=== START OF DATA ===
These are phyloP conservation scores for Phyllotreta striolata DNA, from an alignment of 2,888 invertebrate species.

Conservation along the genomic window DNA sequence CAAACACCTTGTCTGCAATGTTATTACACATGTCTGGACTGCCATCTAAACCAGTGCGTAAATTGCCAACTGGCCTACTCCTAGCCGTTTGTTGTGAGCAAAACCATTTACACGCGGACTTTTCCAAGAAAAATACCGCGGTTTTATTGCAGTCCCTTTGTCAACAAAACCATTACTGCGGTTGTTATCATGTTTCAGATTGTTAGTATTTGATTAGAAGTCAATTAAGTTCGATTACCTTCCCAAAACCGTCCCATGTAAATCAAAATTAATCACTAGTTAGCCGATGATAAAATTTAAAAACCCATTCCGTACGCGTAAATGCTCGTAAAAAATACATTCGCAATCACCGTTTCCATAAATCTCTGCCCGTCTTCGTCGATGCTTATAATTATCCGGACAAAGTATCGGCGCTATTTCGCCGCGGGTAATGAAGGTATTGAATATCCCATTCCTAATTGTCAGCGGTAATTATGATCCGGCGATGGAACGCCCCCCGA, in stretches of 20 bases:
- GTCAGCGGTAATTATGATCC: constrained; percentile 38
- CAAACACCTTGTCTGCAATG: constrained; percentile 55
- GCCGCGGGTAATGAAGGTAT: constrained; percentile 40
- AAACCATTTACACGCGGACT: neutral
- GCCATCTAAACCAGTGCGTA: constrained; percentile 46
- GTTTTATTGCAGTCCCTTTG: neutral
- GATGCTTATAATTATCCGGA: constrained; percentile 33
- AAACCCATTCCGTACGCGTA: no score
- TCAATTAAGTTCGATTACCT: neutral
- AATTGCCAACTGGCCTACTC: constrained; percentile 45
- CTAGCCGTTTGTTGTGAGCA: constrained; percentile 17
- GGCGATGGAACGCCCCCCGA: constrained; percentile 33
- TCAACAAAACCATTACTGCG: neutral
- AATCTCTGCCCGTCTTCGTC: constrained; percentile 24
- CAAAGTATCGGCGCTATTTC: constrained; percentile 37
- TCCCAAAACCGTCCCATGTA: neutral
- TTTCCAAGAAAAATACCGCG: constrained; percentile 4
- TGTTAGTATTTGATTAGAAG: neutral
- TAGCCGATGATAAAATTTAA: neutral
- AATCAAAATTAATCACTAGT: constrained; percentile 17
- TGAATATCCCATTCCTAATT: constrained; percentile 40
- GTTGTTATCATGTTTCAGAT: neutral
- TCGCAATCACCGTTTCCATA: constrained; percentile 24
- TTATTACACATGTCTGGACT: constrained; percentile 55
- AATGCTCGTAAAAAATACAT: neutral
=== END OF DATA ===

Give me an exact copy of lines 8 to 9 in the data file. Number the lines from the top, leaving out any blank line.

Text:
- GTTTTATTGCAGTCCCTTTG: neutral
- GATGCTTATAATTATCCGGA: constrained; percentile 33